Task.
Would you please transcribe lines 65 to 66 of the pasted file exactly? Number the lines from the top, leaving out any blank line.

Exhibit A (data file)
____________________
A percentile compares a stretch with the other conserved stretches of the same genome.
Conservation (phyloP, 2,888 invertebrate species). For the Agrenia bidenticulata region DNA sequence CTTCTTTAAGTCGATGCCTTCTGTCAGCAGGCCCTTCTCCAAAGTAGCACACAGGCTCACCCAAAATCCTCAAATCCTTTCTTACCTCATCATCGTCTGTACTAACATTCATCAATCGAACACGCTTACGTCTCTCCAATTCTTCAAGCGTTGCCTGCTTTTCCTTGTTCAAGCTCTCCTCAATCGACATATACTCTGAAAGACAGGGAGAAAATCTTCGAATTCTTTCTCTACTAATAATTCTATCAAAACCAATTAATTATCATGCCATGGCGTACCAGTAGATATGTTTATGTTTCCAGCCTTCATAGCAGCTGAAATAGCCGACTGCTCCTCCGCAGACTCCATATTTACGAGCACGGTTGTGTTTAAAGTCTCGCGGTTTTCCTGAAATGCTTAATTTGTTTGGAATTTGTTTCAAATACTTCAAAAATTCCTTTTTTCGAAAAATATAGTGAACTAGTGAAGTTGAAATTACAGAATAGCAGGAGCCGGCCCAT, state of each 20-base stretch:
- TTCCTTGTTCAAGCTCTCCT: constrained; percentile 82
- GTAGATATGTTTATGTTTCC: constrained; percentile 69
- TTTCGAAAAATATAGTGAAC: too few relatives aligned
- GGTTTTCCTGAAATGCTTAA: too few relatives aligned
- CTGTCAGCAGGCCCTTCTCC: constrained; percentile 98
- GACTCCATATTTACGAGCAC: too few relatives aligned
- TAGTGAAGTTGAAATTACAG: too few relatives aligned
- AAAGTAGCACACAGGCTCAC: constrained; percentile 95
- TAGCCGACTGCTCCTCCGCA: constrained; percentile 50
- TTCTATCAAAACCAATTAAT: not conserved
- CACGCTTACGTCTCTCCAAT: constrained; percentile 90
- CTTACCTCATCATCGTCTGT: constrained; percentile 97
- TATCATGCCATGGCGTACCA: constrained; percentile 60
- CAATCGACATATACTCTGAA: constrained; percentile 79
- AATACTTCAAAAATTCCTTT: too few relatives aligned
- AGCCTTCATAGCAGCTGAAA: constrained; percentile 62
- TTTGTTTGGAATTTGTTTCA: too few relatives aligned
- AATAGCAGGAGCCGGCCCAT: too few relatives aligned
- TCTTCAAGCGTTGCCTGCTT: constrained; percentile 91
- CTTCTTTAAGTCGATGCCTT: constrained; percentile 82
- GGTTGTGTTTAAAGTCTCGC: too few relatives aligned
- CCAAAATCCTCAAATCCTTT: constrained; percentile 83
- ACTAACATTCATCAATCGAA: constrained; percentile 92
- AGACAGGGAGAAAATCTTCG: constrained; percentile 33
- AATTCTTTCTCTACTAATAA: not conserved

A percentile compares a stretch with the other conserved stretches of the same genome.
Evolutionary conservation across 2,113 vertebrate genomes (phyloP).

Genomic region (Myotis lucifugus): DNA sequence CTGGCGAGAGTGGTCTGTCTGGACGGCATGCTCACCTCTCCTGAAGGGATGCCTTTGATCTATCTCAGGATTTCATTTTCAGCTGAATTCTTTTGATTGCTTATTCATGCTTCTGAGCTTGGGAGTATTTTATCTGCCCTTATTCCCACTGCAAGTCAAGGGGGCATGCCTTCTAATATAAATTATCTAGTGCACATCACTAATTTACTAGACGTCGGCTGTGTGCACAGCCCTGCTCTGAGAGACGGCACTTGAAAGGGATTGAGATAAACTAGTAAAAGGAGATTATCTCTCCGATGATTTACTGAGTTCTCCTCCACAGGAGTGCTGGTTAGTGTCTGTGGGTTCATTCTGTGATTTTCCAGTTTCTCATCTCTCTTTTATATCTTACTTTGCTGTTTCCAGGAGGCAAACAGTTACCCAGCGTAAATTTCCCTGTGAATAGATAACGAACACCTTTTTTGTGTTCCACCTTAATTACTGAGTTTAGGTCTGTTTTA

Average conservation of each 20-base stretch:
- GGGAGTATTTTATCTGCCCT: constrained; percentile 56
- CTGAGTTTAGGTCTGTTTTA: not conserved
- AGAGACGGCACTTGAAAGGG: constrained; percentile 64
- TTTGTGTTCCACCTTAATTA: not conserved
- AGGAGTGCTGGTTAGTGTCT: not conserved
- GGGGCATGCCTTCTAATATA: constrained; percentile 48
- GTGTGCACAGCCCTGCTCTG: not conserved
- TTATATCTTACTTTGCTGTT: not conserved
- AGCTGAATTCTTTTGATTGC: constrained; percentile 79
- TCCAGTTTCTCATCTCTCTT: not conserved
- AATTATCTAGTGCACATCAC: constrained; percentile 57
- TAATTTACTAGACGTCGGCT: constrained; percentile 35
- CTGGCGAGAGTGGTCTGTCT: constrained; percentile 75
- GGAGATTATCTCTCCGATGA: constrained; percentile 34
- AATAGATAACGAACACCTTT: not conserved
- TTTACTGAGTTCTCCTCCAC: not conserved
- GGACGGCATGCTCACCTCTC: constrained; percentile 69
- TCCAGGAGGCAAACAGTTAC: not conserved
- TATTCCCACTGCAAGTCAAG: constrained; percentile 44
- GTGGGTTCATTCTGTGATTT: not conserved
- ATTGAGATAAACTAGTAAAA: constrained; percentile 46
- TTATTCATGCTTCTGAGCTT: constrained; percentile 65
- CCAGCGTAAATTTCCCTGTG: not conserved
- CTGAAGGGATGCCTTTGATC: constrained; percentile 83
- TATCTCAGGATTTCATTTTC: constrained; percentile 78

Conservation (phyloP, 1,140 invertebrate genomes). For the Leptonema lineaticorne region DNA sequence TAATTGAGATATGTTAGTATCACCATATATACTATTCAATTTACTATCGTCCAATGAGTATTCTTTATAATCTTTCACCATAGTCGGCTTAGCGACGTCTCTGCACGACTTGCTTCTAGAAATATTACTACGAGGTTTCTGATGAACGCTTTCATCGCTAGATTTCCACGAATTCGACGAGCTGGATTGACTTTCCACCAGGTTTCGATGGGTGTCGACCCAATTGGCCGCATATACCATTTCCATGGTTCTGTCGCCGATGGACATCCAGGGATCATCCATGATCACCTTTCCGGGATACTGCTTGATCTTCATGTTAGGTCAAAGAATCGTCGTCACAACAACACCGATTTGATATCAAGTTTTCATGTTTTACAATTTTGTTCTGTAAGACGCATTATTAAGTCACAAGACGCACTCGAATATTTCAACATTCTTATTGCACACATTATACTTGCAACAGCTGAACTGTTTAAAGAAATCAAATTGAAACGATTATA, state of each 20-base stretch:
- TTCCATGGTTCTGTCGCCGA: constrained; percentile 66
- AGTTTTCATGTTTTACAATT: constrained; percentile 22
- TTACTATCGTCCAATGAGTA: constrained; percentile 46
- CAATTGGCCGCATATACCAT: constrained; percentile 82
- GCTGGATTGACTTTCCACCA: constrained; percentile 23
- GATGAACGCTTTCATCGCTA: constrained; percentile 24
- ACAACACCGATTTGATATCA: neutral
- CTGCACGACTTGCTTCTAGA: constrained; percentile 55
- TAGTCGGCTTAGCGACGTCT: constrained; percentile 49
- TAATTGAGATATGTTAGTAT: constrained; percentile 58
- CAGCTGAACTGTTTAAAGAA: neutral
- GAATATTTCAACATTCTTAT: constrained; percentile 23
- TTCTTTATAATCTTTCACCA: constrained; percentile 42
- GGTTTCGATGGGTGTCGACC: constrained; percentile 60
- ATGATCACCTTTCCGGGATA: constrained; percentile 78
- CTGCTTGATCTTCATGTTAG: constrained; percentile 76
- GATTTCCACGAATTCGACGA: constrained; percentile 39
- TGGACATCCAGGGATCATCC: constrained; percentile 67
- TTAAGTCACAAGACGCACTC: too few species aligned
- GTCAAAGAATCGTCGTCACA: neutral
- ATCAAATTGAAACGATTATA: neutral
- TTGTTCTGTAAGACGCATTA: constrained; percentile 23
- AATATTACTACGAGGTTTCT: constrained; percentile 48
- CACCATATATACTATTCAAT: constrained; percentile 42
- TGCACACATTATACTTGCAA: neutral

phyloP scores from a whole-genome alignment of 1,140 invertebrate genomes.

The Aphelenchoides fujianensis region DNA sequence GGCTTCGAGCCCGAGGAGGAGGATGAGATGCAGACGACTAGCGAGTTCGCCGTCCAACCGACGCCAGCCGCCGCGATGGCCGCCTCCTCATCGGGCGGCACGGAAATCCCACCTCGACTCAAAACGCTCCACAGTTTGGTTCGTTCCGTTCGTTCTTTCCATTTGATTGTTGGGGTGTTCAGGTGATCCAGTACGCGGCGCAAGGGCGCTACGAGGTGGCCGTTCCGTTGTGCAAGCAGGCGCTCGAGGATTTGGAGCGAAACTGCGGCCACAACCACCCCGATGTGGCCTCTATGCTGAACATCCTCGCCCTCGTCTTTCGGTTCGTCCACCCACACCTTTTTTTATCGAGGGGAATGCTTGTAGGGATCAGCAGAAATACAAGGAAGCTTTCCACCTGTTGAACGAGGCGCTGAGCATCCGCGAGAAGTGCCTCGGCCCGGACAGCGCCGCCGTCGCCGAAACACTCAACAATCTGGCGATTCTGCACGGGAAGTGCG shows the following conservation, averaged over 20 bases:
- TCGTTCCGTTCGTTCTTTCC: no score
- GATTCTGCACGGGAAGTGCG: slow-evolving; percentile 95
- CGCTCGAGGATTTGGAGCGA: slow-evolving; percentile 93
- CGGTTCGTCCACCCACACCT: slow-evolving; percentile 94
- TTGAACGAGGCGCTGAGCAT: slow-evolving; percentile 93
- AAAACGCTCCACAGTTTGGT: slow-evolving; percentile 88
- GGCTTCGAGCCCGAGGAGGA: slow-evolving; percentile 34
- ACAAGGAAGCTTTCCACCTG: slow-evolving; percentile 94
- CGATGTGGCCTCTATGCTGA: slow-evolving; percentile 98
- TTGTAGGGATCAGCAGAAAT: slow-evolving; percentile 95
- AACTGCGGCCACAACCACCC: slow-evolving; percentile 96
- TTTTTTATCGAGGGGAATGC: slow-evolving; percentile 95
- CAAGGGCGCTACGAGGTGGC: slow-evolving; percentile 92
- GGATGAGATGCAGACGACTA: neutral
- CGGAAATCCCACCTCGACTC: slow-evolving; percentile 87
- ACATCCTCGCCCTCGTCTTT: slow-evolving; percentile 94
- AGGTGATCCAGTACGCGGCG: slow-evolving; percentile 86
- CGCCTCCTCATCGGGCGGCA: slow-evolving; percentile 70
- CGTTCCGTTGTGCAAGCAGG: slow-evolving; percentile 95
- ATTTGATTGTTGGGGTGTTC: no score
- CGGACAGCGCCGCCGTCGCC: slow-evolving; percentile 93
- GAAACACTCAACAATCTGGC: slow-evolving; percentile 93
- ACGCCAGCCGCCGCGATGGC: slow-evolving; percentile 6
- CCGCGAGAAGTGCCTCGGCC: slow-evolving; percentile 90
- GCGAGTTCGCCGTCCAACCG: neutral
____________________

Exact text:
- CTGCACGACTTGCTTCTAGA: constrained; percentile 55
- TAGTCGGCTTAGCGACGTCT: constrained; percentile 49